Anti-Semitism thrives and is unleashed, among other things, when hate is fostered and allowed to go unchecked.
Following the attack on the Pittsburgh synagogue this week, many blame the current president for that.
However no less significant is when a former president shares the stage with and gives credibility to Louis Farrakhan, one of the most rabid anti-Semites in the US, as if that’s normal and OK.
Hate and anti-Semitism are fostered when another former president refers to victims of a different anti-Semitic attack in Paris as “random…folks” as if they were not targeted because they were Jewish.
Anti-Semitism flourishes when the head of a major British political party honors terrorists who have murdered Jews, and fights over nuances in adopting a universal definition of anti-Semitism. That the Queen much less the majority of the party doesn’t speak out and condemn his positions, or throw him out altogether, gives his views and those of other haters further credence.
These are just a few examples from modern western (civilized) countries. Many others abound, all over the world.
But let’s be clear, anti-Semitism is not new and is not the “fault” of any one political leader. Yet, surely the fostering of hate allows those with a particularly twisted anti-Semitic agenda to let their views become public. In that case, all are responsible for not uprooting it altogether much less fostering it, in any way.
As much as anti-Semitism is not new, it is unique. Attempts to universalize it are naïve and specious at best. And yet I see that far too often.
Please, do not compare it to, or explain it by, other forms of hate. It goes back thousands of years since the Jewish people became the fist monotheists, to believe in, worship and revere one God, the One True God.
Unique in our liturgy, Jews pray for God to strike down our enemies. What other religion does that, much less has to do that, or can even think that way. Conversely, some “revere” their god by in fact preaching violence against others.
Fortunately, because of my many Christian friends, and meaningful interaction with them, I get to witness, experience, and be strengthened by love and support expressed to me, but really meant for the Jewish people as a whole. I do everything I can to be sure that Jewish friends and others understand that Christian support for Israel is sincere, and different from not too distant past when “the church” fomented anti-Semitism.
But Jews carry lots of baggage of thousands of years of persecution. As a result, not without good reason, we often feel very alone.
In recent years, it’s become a slippery slope between someone being anti-Israel, and anti-Semitic. Too often, and more so in recent years, lines are blurred and anti-Israel positions are used as a thin whitewash for anti-Semitism, and in many cases, it is a catalyst for anti-Semites to blur the line.
As much as Pittsburgh was a wakeup call, too many people have hit the snooze button for too long. I am guilty of that if only because of the internalization of the fact that there will always be anti-Semitism, accepting that in a “boys will be boys” fashion, and living with it.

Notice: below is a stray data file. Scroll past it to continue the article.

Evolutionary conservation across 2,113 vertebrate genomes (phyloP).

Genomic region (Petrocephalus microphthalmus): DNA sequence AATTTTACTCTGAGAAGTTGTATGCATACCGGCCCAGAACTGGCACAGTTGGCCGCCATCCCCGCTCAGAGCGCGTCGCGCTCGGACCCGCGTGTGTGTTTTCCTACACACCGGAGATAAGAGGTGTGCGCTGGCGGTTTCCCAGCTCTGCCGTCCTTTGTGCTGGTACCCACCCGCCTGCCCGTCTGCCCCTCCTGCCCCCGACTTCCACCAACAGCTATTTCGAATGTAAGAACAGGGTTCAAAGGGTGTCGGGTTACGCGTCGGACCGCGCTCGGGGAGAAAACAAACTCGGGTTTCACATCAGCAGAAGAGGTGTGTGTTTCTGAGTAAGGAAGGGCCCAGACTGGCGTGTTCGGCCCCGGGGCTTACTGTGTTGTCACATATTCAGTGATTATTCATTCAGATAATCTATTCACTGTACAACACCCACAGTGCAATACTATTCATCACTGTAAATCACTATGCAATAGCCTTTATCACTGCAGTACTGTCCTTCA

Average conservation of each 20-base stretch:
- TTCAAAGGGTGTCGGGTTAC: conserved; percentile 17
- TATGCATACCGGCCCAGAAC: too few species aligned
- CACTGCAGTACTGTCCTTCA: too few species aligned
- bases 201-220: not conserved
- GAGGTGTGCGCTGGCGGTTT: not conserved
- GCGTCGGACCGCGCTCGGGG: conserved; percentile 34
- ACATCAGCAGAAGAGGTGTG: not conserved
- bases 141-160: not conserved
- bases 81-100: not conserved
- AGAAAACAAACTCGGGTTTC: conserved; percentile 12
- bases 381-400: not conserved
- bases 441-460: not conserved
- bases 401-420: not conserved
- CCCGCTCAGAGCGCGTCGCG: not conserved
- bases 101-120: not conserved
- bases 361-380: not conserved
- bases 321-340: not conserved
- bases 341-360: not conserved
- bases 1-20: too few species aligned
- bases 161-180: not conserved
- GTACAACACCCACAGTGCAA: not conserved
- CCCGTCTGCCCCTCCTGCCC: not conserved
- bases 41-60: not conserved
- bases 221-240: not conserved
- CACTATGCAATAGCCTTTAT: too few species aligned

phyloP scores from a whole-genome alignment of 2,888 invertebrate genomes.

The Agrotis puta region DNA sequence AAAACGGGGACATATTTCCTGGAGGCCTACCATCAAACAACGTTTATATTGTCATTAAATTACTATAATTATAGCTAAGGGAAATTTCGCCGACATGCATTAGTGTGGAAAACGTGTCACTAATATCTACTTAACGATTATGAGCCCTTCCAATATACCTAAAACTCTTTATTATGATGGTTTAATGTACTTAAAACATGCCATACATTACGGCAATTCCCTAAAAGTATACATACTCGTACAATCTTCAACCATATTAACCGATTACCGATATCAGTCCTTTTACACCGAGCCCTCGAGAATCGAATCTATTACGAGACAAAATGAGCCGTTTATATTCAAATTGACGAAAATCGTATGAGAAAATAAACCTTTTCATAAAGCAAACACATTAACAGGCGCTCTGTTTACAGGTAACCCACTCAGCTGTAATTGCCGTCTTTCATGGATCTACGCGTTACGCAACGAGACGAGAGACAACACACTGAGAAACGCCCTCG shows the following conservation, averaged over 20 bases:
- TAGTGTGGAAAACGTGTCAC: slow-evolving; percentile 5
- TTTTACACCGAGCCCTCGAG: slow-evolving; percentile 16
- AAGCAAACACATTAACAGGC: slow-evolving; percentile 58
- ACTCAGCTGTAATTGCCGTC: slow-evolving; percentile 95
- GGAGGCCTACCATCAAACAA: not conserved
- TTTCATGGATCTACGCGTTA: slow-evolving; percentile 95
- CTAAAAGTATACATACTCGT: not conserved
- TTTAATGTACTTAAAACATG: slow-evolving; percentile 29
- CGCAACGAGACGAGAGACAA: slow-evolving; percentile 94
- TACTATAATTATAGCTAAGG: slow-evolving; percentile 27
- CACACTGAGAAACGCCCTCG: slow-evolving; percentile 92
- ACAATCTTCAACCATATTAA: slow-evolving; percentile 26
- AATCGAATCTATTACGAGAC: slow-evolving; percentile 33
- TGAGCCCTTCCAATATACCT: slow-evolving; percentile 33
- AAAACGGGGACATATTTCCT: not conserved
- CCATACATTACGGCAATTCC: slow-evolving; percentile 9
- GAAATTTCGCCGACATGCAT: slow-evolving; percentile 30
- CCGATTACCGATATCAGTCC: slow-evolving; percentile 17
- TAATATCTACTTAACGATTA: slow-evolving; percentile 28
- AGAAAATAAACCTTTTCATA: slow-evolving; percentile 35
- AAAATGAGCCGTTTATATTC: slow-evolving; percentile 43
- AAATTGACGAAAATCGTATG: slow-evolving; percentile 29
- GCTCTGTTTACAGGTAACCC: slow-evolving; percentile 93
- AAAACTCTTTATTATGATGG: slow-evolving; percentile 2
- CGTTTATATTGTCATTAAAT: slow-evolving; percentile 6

Recently I have been exposed to anti-Semitism, not for the first time but in a new way: on line. Through Run for Zion, bringing Christians to participate in a race throughout Jerusalem, and offering a free trip to Israel contest as a promotion and to create awareness. Initially, I was surprised that such a contest would attract anti-Semitic trolls on line who felt the need, and right, to post their hateful messages.
Then I became shocked by the hubris and regularity of such posts. It’s safe to say one would not experience that offering a free trip to anywhere else.
Some posts are overt anti-Semitism (using phrases and libels that would make Hitler and Farrakhan blush) such as calling Jews “the synagogue of Satan.” Some are vulgar and, in another era, could even warrant police investigation when profanity mattered. Some are more veiled by advocating boycotting Israel through a vile BDS “movement” that’s used anti-Israel rhetoric to feed and foster overt anti-Semitism. And some focus on the delegitimization of Israel with the fake history (and theology) of Israel being Palestine and Palestinian Arabs being the indigenous people in the Land that God gave to Abraham and his descendants.
Fortunately, many Christian friends repel this underlying hate that’s often rooted in a replacement theology strain of Christianity. Some are shocked because they never heard of replacement theology or BDS, and horrified that people actually could think this way.
Many Christian friends are shocked by the prevalence of anti-Semitism because they cannot imagine thinking the way much less acting on it.
So, what’s a good person to do? Understand anti-Semitism. Call it out in every forum possible.
Adding temporary Facebook profile pictures may feel good but doesn’t change much. When reporting people’s anti-Semitic posts, the best FB offers is for me to report it as “inappropriate” and block the user. If social media platforms won’t prevent posting something that’s overt hatred much less anti-Semitic, at least they should govern it themselves and close the accounts of those who make these posts.
Prosecution is important but more than that, hold elected leaders, law enforcement and social media accountable to prevent it.
And yes, embrace us. Stand with us. Try to understand us and why we might resist your overtures. And, as Christians, embrace what we have in common starting with the Creator of the Universe, the God of Abraham, Isaac and Jacob.
I was invited to speak about anti-Semitism at a Christian prayer event in Orlando on November 15. While I am no expert I know enough, but didn’t know what to stay.
Now, I can’t think of what not to say. If you’ll be in or near Orlando then, please join to pray and show your support.